What If Copyright Only Applied To Commercial Use?

from the a-step-forward dept

Earlier this week, we wrote about the Cato Institute's new series on the Future of Copyright, with a wonderful first post about just how broken copyright has become, written by Rasmus Fleischer. Our own Timothy Lee has now penned the second piece in the series, wondering if a middle ground would be to just focus copyright laws on commercial use, and allow people to make use of copyrighted content for personal use. As he notes, throughout most of history, copyright laws really only did apply to commercial use, in part because personal use wasn't even an issue.

Lee notes the inevitable trend towards having the music industry embrace things like file sharing in one way or another, suggesting that having copyright laws just forbid commercial exploitation wouldn't hurt the industry at all -- since most of the business models they're finally embracing route around the personal copying issue -- and would stop criminalizing people who are going to get access to content anyway. As per usual with Lee's writing, it's a great, well-reasoned, thought-provoking write up. Go read the whole thing.

However, while I agree that limiting copyright just to commercial use would be a step in the right direction, I'm still not convinced that the restrictions are necessary even for commercial use. Part of the problem is that the distinction between "personal use" and "commercial use" is extremely blurry. Is my personal blog "personal" or "commercial" if I put Google ads on it? What if I don't have ads, but use it to get a job or promote my company? Commercial use and personal use are not clear cut.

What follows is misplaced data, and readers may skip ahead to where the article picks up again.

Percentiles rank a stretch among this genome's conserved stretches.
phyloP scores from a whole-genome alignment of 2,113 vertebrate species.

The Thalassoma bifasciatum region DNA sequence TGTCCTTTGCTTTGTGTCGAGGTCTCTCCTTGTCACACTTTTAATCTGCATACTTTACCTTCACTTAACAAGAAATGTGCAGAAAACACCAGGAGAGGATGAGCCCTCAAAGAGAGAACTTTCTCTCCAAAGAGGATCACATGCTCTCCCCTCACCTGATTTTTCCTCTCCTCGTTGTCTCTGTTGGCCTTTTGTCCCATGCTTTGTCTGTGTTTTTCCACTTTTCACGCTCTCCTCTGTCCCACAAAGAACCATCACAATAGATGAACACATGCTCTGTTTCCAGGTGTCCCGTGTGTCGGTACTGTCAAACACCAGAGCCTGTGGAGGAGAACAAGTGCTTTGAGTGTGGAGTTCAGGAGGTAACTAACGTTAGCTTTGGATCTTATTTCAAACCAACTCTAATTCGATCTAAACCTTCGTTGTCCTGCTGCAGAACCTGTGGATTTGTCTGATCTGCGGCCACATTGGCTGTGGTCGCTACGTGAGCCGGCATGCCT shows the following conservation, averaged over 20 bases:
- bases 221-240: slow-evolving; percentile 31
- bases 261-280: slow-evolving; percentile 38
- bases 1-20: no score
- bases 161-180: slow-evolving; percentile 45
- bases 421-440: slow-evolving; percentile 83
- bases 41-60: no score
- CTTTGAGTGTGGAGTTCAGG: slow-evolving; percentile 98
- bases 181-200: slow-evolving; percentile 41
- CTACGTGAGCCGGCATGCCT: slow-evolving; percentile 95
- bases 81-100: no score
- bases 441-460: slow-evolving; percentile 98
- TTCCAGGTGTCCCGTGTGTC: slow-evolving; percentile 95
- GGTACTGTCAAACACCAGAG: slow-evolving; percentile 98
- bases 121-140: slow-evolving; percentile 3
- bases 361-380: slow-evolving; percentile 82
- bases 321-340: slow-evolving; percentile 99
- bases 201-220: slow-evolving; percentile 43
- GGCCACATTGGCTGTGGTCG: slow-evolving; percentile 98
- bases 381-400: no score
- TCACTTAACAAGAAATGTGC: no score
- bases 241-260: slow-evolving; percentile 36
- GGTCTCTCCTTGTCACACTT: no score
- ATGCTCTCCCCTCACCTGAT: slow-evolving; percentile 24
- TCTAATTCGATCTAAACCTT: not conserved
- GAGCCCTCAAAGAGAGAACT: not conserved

On top of that, if someone else is able to do something commercially valuable with my content, why should that be a problem? If anything, that should be encouraged -- and the end result will often be that it makes the original content more valuable. Google uses fair use defenses to protect itself from copyright infringement charges, but it's ridiculous to think that anyone is even complaining, since Google makes their content easier to find. And Google is most certainly a commercial entity. Having someone else do something commercial with content is a good way to help increase the value of that content, which is likely to flow back to the original creator anyway. Yes, some of the benefit will flow to the commercial entity, and some of the benefit may flow to others -- but these are positive externalities, as plenty of benefit will flow back to the original creator as well. Once you realize that these commercial uses are likely to expand the overall market, you want to get any obstacles out of the way, even if some others might benefit as well. Sticking an artificial construct like copyright in the middle just doesn't seem necessary, and actually makes the process less efficient. Imagine if Google needed to get permission from everyone before indexing their sites?